The recent events in Georgia are part of this phenomenon.
The leader of the Georgian Orthodox Church condemned Tbilisi Pride as an attempt “to legalise grave sin”. Archpriest Tskipurishvili went even further stating:
On 5th [July] at Rustaveli Avenue, we have to break the supporters of sodomy. We have to tear them to pieces, shatter them…in case they use arms against us, their spines will be broken…they will be shattered and it will be inevitable.
The church encouraged its supporters to attend the protest and one priest speaking at the event encouraged the attack, claiming it was done “for the sake of the homeland”.
In the aftermath of the attack Georgian prime minister Irakli Garibashvili, of the supposedly centre-left Georgian Dream party, blamed the outbreak of violence on the LGBT+ community, saying it was “unreasonable” for them to stage a Pride march and it could lead to a “civil confrontation”.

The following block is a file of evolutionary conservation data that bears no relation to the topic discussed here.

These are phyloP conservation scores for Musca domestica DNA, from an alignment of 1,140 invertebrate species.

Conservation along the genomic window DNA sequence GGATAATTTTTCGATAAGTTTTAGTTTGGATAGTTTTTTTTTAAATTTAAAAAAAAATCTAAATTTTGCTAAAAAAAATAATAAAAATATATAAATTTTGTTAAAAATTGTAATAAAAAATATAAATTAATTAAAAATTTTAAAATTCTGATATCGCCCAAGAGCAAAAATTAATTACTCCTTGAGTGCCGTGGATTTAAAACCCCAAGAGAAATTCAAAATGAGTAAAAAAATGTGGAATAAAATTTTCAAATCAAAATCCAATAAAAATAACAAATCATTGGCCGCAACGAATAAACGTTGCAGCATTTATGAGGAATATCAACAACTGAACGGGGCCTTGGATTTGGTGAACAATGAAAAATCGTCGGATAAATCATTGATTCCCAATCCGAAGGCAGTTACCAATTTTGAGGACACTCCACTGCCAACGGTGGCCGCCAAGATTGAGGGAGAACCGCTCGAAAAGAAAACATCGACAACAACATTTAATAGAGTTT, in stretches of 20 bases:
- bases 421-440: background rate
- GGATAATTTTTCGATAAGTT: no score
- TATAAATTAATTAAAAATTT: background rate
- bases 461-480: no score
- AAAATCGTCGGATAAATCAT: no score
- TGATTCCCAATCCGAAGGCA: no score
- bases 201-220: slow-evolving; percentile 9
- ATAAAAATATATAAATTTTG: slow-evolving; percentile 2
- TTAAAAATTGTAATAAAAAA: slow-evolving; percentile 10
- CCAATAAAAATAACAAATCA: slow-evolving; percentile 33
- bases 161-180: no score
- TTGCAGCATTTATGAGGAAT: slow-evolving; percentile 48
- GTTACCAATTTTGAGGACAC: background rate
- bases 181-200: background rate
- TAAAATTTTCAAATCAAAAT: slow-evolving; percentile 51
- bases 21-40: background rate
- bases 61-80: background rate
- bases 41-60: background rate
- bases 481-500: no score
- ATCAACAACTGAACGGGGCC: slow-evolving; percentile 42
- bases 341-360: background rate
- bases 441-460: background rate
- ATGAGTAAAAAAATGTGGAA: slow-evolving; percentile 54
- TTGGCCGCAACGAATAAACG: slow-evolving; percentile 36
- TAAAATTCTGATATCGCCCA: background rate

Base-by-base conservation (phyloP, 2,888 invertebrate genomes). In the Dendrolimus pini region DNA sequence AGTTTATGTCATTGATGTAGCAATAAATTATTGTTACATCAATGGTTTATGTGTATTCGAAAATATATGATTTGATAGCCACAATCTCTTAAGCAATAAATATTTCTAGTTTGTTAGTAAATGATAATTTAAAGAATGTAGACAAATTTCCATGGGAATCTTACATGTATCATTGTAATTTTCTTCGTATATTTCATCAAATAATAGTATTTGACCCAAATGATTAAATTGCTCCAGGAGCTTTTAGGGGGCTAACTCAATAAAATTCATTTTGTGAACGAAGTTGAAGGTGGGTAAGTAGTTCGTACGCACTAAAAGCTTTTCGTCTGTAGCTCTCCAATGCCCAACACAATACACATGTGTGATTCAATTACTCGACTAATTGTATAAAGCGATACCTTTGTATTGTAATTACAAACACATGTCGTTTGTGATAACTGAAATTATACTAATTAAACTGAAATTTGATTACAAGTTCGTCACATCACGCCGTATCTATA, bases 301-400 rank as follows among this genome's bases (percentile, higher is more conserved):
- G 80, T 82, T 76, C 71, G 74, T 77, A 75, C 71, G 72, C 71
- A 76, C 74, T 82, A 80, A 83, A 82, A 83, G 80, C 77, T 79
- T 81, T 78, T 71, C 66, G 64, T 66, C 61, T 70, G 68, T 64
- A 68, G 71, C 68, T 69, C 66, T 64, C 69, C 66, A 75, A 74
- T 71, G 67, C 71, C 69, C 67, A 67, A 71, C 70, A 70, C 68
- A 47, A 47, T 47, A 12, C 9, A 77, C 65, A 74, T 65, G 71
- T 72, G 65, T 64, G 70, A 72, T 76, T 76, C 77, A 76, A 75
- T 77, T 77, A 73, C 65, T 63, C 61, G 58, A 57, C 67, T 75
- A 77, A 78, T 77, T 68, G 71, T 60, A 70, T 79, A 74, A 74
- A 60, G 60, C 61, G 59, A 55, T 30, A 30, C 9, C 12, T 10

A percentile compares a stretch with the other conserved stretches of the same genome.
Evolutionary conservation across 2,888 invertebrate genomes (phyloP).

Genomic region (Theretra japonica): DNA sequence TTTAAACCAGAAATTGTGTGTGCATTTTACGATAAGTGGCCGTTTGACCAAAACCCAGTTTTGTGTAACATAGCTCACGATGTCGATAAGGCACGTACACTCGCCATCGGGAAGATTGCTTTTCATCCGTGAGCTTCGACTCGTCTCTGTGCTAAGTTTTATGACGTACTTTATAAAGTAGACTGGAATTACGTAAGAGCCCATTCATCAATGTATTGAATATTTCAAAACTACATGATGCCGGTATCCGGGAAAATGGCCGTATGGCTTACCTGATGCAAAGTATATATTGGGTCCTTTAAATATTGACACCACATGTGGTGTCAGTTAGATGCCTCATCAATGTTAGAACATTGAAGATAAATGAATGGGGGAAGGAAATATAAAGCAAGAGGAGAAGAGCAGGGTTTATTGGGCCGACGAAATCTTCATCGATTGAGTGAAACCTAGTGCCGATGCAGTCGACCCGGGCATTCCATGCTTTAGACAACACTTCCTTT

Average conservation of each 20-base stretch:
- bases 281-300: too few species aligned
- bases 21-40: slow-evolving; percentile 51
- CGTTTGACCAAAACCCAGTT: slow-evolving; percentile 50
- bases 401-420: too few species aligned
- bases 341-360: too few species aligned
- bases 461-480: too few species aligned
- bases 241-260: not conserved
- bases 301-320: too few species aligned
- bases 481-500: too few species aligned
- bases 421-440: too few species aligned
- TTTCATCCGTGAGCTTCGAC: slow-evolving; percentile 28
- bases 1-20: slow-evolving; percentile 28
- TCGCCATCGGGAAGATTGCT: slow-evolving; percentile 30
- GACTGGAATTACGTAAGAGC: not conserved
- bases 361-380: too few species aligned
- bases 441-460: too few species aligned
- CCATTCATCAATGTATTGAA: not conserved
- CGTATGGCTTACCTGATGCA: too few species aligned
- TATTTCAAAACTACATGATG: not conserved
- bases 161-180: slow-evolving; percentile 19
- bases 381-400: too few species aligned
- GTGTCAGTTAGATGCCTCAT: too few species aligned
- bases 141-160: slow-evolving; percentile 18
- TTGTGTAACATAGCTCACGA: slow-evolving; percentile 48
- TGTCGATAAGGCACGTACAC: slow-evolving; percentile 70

Garibashvili, whose government is formally committed to aligning with the EU, also used the Pride march as part of his strategy of maintaining alliances with ultraconservative and anti-EU groups, claiming that it was organised by the pro-European exiled former president Mikhail Saakashvili’s United National Movement.
The prime minister’s readiness to scapegoat the LGBT+ community comes against the background of a political crisis that has wracked Georgia since October last year, when opposition politicians claimed the country’s parliamentary elections had been rigged.
In the aftermath of the attack the organisers cancelled the Pride march.